Duke's flaws return to haunt it in loss to North Carolina

UNC beats Duke, onto ACC final (1:15)

Grayson Allen is unable to tie the game late with a 3-pointer and North Carolina takes the rubber match from Duke in the ACC tournament semifinals 74-69. (1:15)

NEW YORK -- Duke was 80 minutes from jumping right back to the forefront of the discussion for the nation's best team. The Blue Devils had been clicking on all cylinders for the past month, switching to a zone defense and getting more consistent point guard play.

An ACC tournament title would have refilled the bandwagon for the nation's most talented team -- and the team that was ranked preseason No. 1 by most outlets in October.

And while it didn't all come crashing down in Brooklyn, the Blue Devils' old demons are beginning to surface again.

Duke was bounced from the ACC tournament on Friday by North Carolina 74-69. The deficit grew as big as 16 late in the second half, but the Tar Heels didn't make a field goal for the final 5:33 and Duke had multiple chances to tie the game.

Losing by five on a neutral court to a team that will end up being a 2-seed or better isn't anything to be concerned about. North Carolina had already beaten Duke once this season and had a 10-point halftime lead in Durham just a week ago. But the midseason concerns are still there for the Blue Devils.

Heading into Friday, Duke had held eight straight opponents under one point per possession -- not coincidentally, it had been eight games since the Blue Devils switched from a predominantly man-to-man defense to a 2-3 zone. Because Duke plays with multiple big men on the court at the same time, the Blue Devils had issues defending teams, especially on ball screens away from the rim. The zone enabled Duke to protect the rim and force teams to shoot from the perimeter as opposed to attacking off the dribble.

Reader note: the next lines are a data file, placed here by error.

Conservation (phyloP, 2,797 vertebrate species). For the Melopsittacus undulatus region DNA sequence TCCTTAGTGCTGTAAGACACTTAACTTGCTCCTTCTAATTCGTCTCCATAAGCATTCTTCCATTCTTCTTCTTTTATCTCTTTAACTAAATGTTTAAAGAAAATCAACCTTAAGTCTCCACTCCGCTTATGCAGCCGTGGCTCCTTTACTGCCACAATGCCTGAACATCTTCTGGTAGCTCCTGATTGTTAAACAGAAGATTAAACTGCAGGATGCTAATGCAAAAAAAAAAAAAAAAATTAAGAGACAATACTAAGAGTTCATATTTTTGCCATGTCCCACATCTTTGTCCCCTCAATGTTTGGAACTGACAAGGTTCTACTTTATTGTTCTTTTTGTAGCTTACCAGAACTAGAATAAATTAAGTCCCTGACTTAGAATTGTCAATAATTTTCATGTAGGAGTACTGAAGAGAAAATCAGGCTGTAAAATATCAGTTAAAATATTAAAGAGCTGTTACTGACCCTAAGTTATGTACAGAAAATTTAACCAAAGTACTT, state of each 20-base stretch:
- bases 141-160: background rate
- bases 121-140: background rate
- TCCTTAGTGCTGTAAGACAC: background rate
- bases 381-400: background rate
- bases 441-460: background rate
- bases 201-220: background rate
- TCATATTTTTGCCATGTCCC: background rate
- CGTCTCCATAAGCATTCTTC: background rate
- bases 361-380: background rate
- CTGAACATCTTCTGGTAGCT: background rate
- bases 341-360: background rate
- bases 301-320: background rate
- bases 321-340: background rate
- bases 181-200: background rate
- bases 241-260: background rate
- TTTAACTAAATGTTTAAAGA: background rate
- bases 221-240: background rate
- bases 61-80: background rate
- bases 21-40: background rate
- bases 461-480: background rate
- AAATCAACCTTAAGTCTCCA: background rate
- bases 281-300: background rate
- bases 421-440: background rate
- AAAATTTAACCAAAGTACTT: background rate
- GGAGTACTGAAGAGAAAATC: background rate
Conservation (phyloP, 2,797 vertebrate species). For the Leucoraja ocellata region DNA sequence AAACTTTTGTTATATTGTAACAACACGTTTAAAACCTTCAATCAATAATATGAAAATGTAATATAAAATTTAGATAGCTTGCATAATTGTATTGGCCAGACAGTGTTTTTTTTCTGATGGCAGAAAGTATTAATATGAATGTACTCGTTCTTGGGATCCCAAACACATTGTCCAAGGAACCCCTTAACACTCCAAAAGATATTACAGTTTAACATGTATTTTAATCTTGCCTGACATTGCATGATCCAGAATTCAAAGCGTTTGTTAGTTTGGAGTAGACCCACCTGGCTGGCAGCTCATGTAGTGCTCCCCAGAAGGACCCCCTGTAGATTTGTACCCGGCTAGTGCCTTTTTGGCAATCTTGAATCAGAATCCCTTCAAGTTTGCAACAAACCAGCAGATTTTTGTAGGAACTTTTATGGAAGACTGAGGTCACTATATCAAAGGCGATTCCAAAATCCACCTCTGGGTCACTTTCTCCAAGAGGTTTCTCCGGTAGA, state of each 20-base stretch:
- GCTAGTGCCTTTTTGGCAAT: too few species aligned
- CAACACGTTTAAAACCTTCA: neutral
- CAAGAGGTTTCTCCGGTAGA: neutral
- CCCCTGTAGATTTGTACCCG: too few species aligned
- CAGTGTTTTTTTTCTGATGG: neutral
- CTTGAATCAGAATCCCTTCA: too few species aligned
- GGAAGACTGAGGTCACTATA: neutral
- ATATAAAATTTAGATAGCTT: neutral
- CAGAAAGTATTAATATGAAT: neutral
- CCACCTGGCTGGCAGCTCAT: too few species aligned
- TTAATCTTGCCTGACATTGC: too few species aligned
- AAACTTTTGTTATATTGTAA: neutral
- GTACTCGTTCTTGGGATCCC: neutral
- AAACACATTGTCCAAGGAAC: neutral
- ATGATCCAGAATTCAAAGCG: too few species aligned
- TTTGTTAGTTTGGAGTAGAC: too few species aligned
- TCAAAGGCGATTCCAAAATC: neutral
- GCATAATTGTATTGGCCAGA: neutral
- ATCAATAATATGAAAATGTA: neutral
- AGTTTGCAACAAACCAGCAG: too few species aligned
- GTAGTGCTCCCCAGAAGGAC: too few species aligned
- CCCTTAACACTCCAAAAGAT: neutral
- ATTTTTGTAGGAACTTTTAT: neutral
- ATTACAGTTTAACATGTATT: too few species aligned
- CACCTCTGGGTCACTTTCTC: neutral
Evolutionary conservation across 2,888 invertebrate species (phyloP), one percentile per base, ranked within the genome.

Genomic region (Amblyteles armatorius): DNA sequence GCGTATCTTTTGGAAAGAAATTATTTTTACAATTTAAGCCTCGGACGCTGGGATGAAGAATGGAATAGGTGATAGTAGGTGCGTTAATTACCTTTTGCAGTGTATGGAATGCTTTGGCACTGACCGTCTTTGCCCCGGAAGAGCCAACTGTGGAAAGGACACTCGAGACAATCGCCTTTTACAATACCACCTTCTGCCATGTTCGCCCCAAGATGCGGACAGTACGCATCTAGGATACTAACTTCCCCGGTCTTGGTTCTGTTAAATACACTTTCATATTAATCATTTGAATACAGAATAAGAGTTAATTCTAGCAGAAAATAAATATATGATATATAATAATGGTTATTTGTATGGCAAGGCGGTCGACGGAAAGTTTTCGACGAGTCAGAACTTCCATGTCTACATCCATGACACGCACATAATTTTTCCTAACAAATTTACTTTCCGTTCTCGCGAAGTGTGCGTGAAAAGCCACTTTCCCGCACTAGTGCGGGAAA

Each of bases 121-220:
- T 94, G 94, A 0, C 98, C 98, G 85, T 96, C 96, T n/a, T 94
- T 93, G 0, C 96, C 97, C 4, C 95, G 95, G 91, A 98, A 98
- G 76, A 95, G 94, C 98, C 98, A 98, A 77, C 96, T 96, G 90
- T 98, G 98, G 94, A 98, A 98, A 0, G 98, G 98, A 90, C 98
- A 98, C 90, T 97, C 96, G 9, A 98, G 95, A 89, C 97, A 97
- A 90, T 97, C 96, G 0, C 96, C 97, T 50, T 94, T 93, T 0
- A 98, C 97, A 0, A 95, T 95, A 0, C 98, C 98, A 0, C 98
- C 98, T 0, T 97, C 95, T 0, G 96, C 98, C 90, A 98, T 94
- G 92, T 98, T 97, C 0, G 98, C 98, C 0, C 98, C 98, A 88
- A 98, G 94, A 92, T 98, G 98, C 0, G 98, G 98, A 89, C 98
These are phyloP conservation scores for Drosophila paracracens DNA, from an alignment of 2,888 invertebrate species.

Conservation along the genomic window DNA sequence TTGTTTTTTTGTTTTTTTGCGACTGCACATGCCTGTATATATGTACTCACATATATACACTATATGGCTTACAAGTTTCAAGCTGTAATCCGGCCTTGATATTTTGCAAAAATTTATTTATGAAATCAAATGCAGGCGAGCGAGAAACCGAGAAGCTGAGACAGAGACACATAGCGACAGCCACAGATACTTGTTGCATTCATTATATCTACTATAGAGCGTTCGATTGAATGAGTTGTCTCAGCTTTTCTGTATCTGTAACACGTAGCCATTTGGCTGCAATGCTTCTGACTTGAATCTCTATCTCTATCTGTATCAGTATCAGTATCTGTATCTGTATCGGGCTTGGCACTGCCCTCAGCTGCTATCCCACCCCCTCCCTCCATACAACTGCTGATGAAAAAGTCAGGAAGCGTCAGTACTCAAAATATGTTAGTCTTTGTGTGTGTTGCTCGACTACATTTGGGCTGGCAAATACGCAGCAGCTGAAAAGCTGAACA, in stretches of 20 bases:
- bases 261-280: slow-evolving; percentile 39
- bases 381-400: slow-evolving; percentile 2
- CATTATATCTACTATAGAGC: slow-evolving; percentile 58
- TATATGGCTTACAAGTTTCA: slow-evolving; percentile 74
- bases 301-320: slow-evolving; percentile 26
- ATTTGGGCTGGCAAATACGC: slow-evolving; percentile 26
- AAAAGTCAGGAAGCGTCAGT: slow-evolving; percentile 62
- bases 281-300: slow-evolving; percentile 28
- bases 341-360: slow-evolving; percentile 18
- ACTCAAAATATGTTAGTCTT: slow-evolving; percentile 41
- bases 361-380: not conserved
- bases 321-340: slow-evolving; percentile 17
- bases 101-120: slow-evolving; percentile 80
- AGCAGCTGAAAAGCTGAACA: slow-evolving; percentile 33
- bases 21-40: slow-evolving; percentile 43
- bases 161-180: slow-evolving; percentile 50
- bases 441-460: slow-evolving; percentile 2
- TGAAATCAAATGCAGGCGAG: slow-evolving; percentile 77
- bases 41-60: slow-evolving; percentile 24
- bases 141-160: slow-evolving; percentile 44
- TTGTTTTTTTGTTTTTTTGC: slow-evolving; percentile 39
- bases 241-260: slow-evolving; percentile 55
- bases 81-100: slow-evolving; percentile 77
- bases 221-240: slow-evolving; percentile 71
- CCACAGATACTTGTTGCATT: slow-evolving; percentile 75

But North Carolina did whatever it wanted Friday, getting paint touches consistently through either Theo Pinson or Luke Maye. Grayson Allen and Trevon Duval were too spread out at the top of the zone, and the Tar Heels essentially had open entries into the foul-line area.

"Defensively, me and Tre [Duval] up top needed to do a little bit better job of trying to keep it out of the middle," Allen said.

Both Notre Dame on Thursday and North Carolina on Friday found consistent openings in Duke's zone, but neither team could hit shots from the perimeter. The Fighting Irish shot 5-for-23 from behind the arc, while North Carolina was 7-for-24.

According to SportVU, North Carolina shot 42 jumpers Friday -- and only seven of them were contested by Duke. The Tar Heels had 16 layup or dunk attempts. Notre Dame had similar uncontested numbers and created exactly 16 layup or dunk attempts, as well. Granted, both teams have the personnel to cause problems for the Duke zone, with Maye, Pinson and Bonzie Colson all capable of hitting midrange shots or taking a dribble and finding a teammate.

Mike Krzyzewski downplayed North Carolina's success against the zone.

"If we were playing man and they shot 18 out of 24 from 3, then you'd be asking, 'Why didn't you defend the 3 better?'" Krzyzewski said. "But holding them to 74 points was good. They're one of the explosive teams, as explosive as anybody. And they have two kids that can really handle the ball well in the middle of the zone in Pinson and Maye. So that's good for us. The two games we played here, Colson can do that, too, so we got a chance to work our zone against probably two of the best teams that would work against us, and we gave up 70 and 74 points.

"The zone wasn't bad. ... It wasn't great, but it wasn't bad."

Offensively, Duke struggled to get much scoring production from the point of attack. Duval was hampered by an ankle injury he suffered in the first half and still managed to finish with seven assists and five turnovers. But he also didn’t score a point in his 30 minutes on the floor, going 0-for-6 from the field. In the past six games, Duval has totaled 29 points -- shooting 4-for-16 from behind the arc.

In a half-court setting, teams are allowing Duval to shoot perimeter jumpers. He's struggling to get into the lane and create off the bounce as a result.

It wasn't just Duval, though. Duke was sloppy, turning the ball over 18 times -- leading to 21 points off turnovers for North Carolina. Turnovers have been a major issue in many of Duke's losses this season. The Blue Devils coughed it up 18 times against Virginia Tech in February, 18 times against St. John's at Madison Square Garden and 16 times in the loss to Virginia in late January.

"We're not going to win a game against a team of that caliber if we turn it over 18 times," Krzyzewski said after Friday's game.

"We can't turn it over like that," he added later.

Duke's ceiling is still as high as anyone's in college basketball, and the Blue Devils will still be a popular national title pick starting Sunday.

But they still have flaws, and as much as those flaws were masked over the past month, Friday brought some of Duke's demons back to the surface.